In 2021, video content reigns supreme for social media marketing. Video has long been prioritized over still images and articles on Facebook. Video apps like TikTok and Snapchat are wildly popular (and addictive!). Recently, Instagram announced it was pivoting away from its established brand of showcasing people's photography skills to focus primarily on video.
If there was ever a time for your business to get in front of the camera, it’s now.
And the video that will get your business the most bang for its buck is live streaming.
Live streaming on social media is quickly becoming the easiest and most efficient way to engage with your followers in an authentic, transparent way while also boosting your visibility to potential clients.
Live streaming is a posting option on social media sites like Facebook, Instagram, LinkedIn, TikTok, YouTube, and Twitch. With the click of a button, you can go on camera, and anyone who is currently on that platform can watch you: your followers or strangers who happen to stumble upon your account.
Think of it like television: you have sitcoms and dramas that are scripted and shot, then edited, and you have live events like the Oscars and the Super Bowl. So, likewise, live streaming is like the Super Bowl.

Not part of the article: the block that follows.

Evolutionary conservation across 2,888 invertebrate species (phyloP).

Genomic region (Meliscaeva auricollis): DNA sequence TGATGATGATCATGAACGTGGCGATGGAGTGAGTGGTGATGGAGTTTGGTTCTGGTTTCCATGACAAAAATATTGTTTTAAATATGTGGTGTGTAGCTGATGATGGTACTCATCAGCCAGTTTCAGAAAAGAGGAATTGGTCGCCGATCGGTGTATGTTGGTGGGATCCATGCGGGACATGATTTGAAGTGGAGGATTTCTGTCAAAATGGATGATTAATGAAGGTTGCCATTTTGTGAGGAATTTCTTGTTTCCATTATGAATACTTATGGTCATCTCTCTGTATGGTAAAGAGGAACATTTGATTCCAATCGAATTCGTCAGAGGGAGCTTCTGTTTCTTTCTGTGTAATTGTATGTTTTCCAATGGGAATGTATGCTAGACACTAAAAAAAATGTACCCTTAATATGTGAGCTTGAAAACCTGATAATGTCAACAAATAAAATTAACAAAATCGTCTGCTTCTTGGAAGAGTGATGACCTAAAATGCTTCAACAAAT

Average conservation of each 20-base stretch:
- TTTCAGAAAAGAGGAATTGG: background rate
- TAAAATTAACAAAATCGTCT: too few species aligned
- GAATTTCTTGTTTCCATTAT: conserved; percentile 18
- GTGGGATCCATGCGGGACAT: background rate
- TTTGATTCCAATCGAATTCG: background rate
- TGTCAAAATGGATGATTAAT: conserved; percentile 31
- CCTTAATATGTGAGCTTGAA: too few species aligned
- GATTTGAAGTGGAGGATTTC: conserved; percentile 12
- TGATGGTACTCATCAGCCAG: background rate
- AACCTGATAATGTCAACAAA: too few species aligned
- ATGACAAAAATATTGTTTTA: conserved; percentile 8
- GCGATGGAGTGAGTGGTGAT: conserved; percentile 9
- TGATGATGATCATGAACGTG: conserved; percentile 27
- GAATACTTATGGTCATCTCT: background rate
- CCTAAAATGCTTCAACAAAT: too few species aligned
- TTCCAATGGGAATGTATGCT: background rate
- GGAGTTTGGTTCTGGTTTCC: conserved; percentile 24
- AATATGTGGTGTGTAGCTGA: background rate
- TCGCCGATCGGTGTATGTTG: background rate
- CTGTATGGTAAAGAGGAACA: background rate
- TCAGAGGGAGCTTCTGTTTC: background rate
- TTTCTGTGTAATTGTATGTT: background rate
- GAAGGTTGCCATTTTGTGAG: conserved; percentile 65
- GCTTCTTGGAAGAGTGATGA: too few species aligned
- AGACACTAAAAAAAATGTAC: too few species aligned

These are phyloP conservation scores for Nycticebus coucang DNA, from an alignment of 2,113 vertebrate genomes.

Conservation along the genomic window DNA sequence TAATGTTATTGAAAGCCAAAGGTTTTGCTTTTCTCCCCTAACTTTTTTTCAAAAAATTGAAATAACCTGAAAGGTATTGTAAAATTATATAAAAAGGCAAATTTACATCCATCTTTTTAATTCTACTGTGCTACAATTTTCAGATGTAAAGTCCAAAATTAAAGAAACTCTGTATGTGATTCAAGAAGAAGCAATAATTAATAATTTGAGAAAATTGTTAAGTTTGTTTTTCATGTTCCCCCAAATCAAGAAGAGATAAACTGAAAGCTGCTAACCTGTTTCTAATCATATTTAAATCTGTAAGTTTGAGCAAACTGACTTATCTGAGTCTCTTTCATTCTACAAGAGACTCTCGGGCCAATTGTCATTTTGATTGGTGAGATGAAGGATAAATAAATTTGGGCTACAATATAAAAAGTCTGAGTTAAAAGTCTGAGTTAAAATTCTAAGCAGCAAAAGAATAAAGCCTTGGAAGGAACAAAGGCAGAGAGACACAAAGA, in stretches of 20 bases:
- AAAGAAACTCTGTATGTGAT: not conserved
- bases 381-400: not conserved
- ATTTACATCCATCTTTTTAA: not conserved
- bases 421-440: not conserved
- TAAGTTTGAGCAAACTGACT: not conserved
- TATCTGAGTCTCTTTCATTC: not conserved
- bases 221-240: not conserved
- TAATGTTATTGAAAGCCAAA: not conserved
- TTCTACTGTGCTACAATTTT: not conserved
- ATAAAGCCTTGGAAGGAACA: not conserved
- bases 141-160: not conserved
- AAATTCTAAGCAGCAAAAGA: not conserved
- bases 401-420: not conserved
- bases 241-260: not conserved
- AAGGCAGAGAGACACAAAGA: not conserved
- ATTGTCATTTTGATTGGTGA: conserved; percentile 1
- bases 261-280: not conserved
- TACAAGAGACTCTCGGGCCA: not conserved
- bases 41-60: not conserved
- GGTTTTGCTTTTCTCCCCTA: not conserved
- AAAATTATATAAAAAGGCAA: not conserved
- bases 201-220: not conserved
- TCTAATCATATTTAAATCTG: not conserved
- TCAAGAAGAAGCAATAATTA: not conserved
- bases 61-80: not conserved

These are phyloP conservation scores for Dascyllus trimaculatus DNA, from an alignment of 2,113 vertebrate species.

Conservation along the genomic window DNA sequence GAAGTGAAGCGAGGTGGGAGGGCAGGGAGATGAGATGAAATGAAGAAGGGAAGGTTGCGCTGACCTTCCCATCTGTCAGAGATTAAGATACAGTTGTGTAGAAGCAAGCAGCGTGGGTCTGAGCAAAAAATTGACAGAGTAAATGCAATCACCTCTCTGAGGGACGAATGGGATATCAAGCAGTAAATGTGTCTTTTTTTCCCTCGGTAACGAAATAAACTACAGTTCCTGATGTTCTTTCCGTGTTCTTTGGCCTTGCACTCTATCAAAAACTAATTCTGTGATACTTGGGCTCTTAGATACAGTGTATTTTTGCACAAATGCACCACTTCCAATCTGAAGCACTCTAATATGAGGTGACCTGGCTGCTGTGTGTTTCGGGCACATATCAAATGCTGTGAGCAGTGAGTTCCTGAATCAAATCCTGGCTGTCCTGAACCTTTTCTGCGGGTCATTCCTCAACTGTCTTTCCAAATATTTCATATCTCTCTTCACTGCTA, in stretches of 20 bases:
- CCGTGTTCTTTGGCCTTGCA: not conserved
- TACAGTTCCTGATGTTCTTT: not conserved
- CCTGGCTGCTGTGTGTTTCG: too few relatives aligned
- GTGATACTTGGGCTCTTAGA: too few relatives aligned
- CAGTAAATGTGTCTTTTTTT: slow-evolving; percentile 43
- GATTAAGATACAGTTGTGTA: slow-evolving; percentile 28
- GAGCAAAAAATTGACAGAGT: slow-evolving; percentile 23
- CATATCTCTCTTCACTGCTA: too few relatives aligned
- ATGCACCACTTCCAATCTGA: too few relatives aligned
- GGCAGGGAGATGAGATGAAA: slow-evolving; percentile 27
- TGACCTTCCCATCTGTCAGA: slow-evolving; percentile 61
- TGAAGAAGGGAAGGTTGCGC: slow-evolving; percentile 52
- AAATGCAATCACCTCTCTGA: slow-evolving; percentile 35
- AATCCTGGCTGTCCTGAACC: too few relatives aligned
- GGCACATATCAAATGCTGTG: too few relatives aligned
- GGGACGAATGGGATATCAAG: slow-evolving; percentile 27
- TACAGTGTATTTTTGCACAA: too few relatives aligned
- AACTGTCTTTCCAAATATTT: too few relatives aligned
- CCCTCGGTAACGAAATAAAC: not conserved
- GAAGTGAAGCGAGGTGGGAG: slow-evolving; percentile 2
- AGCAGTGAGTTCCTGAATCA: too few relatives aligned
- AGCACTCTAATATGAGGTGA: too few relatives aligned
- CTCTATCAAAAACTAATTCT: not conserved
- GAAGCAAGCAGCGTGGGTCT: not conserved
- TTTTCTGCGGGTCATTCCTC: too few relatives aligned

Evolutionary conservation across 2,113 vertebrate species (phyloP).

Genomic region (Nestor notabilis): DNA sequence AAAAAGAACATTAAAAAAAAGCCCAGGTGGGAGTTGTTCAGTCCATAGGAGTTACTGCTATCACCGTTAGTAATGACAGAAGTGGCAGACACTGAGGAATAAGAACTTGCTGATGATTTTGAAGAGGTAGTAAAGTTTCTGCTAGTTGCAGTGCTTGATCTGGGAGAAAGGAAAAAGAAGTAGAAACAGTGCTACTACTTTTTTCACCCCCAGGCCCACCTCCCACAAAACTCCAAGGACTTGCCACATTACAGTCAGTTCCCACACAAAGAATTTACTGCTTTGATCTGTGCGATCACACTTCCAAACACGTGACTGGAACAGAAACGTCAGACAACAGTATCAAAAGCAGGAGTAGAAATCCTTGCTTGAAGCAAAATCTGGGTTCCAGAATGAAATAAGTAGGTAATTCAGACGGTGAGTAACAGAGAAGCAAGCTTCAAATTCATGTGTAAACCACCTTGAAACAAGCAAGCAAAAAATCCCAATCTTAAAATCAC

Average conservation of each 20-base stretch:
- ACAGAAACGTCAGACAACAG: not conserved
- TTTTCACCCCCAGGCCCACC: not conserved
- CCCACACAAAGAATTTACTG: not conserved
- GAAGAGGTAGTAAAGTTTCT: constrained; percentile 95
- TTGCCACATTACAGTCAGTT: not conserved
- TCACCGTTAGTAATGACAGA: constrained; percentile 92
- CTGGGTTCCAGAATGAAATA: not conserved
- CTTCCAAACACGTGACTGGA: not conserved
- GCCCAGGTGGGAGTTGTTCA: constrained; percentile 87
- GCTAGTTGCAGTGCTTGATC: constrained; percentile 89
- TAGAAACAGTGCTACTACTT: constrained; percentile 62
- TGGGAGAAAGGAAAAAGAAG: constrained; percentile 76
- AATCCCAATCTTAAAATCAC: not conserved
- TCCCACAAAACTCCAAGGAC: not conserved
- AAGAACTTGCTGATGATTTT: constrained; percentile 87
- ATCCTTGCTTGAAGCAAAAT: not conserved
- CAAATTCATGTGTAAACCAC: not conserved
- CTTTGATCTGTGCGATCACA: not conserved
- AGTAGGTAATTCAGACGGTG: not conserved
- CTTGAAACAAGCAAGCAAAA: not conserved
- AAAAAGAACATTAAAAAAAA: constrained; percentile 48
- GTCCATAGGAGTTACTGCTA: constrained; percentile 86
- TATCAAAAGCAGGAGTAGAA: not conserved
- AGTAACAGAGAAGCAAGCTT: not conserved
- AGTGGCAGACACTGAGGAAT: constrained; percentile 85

Sound scary? It can certainly be a little nerve-wracking, but proper preparation can take care of any pre-stream jitters you might have. (More on that later!) And if you can conquer those fears, the rewards you stand to reap are huge:
It helps build authenticity and trust between you and your customers – they see you're human, they see how much you care about your business and the services you're providing them, and by live streaming with them and allowing them to give you real-time feedback in the chatroom, they know you care about what they think.
Speaking of the chat, you get real-time feedback and genuine engagement – you can see how they feel about your brand, see what questions, concerns, or feedback they have, and see what they love about your business and what they wish would change.
It increases brand awareness and visibility – not only do social media platforms prioritize live video and notify your followers that you're going live, but it will prioritize it in search functions, too, so you'll reach people who don't follow you and possibly get new followers.